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        • Well, that of course is THE problem, isn’t it? Humanity has forgotten what it means to be a “decent human being.” And that, I think, begins with believing you are something other than a human being. By that I mean many people fundamentally identify with being a Christian, Hindu, Atheist, American, etc. And so we believe our identity to be something that is an idea or label. We’ve forgotten our humanity and our connection with the human family. Perhaps if we view one another as family instead of separated by ideas we’ve attached ourselves to, we will treat each other as “decent human beings.”

          Liked by 1 person

        • Actually, politics does as well. And racism (see my post on white supremacy). And dozens of other things in this world. Unity only happens when the chips are down and everyone is suffering … and then once things are back to normal? Well, you know the answer.

          Maybe someday humans will mentally advance enough to overcome this deficiency. But I’m quite sure I won’t be around to see it happen.

          Liked by 1 person

        • I don’t recall if it was Robert Ardrey, “Territorial Imperative,” or Desmond Morris, “The Naked Ape,” but one spoke of a situation where a group of animals, predator and prey, are marooned on an island in a river, while a forest fire rages – all natural instincts stall out until the danger is over. He even formulized it: Amity = Enmity + Hazard.
          (yes, Grammar Police, I know that ‘formulize’ isn’t a word, but it says what I mean)

          Liked by 1 person

  5. This is just one of the factors that Christians would regard as questionable if they applied to the sacred book of another faith tradition. But for some reason if it is your own tradition then it somehow excused.

    I have been looking in depth at how the New Testament was formed, and looking also at the many texts that were considered and excluded. One factor that any serious scholar cannot avoid are the many variant versions of the New Testament text. At the very least these show evidence that in its transmission the Bible was subject to change (until it got to the inerrant King James Version).

    An interesting fact that Christian scholars tried to dodge around is that Jesus made no impact on the historians of the time who were familiar with Palestine. Although Josephus is often quoted, he did not write until over 50 years later and there is very strong evidence that what he wrote was changed given that the earliest reference by a Christian writer (Origen) to Josephus bemoans the lack of any reference in his writings to Jesus. It was not until Eusebius in the 4th century that Josephus is cited as mentioning Jesus. Eusebius is known as the father as Church History as 50% of the knowledge of the early church comes from his history.However he had admitted to putting a bit of gloss on the history (other say he admitted outright lies).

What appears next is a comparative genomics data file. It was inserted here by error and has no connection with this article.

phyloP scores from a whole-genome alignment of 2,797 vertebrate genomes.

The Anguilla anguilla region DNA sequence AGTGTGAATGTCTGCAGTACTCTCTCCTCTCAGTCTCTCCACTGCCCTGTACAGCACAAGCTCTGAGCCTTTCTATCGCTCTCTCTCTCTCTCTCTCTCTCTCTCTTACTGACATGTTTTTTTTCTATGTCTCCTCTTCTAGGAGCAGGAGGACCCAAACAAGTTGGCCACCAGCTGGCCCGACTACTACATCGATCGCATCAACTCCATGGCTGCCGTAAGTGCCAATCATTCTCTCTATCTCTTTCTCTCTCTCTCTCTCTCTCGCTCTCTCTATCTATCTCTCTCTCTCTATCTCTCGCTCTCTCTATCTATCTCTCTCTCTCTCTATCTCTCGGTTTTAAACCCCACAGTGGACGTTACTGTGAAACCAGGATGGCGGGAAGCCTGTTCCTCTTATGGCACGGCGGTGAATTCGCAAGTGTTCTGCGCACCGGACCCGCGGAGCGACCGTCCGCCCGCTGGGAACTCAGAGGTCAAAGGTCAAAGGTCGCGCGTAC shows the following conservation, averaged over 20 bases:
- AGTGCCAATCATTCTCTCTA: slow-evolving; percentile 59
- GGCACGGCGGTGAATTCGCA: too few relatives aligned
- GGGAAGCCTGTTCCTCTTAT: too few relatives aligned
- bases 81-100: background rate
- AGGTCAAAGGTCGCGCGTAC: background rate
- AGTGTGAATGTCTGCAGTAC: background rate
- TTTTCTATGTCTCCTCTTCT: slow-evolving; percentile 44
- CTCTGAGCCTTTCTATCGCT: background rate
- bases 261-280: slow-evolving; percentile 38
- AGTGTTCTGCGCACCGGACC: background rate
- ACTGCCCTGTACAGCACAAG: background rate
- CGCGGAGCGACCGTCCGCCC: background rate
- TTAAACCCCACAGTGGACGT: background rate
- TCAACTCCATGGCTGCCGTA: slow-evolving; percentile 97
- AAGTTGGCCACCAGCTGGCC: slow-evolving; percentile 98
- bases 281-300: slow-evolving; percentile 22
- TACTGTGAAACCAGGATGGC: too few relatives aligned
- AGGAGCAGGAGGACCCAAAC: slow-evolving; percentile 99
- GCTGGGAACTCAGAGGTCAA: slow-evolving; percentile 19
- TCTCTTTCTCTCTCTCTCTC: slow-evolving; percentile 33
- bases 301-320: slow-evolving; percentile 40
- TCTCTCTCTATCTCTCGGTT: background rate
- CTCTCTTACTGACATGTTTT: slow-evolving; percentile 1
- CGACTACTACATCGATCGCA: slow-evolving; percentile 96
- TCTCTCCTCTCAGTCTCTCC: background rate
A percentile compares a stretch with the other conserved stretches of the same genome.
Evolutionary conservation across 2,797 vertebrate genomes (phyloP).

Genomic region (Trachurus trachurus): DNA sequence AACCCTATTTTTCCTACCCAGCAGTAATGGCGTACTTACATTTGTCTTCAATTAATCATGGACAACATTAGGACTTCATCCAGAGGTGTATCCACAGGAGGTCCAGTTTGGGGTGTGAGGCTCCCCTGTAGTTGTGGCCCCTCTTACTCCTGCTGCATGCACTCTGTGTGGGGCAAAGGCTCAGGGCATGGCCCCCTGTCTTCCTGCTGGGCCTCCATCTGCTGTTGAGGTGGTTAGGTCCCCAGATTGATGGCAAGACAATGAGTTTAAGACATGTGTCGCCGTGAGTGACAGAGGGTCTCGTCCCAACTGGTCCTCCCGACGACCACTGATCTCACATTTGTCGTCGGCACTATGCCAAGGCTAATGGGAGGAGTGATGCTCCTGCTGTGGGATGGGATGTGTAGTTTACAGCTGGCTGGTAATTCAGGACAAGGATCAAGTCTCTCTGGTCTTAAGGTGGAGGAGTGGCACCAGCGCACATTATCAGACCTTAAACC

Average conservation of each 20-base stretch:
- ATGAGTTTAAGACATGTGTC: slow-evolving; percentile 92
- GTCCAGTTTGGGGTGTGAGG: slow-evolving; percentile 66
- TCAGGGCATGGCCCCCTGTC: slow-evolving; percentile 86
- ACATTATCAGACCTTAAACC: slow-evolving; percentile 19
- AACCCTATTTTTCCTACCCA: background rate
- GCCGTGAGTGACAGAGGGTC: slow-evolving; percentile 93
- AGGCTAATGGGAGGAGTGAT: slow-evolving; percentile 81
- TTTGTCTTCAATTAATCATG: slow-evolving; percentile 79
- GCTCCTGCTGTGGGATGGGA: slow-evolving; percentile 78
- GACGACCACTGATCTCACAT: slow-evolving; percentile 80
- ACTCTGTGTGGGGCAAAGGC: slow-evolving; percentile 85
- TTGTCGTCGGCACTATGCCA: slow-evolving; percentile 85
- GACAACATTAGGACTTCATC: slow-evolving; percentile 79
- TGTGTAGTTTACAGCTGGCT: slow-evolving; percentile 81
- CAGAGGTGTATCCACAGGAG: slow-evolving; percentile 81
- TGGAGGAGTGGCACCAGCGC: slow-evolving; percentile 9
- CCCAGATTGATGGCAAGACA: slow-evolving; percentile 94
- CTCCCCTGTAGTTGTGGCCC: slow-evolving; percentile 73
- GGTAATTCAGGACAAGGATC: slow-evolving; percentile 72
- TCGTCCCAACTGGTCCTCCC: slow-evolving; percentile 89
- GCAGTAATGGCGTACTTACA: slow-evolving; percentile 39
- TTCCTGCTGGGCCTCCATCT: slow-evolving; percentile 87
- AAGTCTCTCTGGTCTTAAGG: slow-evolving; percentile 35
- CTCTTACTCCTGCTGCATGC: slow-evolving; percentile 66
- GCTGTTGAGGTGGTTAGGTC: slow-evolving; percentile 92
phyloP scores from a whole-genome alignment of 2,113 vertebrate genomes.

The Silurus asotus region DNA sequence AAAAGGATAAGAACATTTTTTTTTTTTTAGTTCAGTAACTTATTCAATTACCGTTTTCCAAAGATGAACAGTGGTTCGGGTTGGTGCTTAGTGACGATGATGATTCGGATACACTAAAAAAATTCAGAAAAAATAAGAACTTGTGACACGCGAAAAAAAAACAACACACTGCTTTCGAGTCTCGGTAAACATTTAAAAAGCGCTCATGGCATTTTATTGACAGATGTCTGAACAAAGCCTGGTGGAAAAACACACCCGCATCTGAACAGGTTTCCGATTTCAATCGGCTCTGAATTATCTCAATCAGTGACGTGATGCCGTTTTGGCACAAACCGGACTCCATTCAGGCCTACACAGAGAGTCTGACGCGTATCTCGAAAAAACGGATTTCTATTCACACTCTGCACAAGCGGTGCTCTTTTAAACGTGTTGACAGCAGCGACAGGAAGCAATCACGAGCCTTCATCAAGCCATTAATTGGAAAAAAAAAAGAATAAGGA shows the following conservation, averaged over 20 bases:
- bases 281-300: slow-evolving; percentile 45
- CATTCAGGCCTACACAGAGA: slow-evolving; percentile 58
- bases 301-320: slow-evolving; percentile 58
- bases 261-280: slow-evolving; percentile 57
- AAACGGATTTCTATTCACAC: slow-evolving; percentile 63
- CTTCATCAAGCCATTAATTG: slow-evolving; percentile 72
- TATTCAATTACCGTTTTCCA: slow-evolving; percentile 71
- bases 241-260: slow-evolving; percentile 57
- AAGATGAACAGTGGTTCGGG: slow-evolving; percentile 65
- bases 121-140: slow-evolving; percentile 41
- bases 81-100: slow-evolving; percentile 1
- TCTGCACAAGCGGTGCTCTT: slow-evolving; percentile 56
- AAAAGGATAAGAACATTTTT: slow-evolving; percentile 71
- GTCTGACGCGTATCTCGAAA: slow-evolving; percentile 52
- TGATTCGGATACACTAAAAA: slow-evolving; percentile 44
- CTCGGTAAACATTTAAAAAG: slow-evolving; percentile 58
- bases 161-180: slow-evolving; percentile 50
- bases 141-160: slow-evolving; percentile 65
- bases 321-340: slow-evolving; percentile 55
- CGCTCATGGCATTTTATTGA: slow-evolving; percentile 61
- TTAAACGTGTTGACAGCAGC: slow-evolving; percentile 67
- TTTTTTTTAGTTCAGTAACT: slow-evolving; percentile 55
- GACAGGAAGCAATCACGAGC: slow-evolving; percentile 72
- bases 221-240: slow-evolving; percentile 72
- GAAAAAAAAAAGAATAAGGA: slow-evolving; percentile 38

It is interesting to read of a slightly later Church father, the Bishop of Constantinople John Chrysostom and his use of Josephus. From Earl Doherty, author of the Jesus Puzzle:

    Frank Zindler has called attention to another Christian commentator who, though versed in Josephus’ writings and employing them in his homilies, nevertheless makes no reference to any version of the Testimonium: St. John Chrysostom, who wrote late in the 4th century. In Homily 76, he subscribes to the by now well-established Christian view that Jerusalem was destroyed because of the crucifixion of Jesus. He appeals to Josephus as evidence that the destruction was indeed horrific, something that could only be explained by a deed as monstrous as deicide. Also, he says, there can be no truth to the fantasy that Josephus was actually a Christian believer, “For he was both a Jew, and a determined Jew, very zealous.” Yet there is no discussion of any Josephan testimony to Jesus himself by Chrysostom, and certainly not to the question of what the historian might have had to say about Jesus’ messianic or ‘more than human’ status. Other homilies by Chrysostom contain other appeals to Josephus, but none to the Testimonium. Most striking is Homily 13. Here he says that Josephus imputes the destructive war to the murder of John the Baptist. Nowhere in the extant texts of Josephus is such an imputation to be found, one which also stands in contradiction to statements by Origen and Eusebius that Josephus regarded the destruction of Jerusalem as punishment by God for the murder of James the Just—an allegation, too, which cannot be found in surviving texts. (Josephus actually implies at one point that the destruction of the war was due to the Zealot’s murder of the former High Priest Ananus.)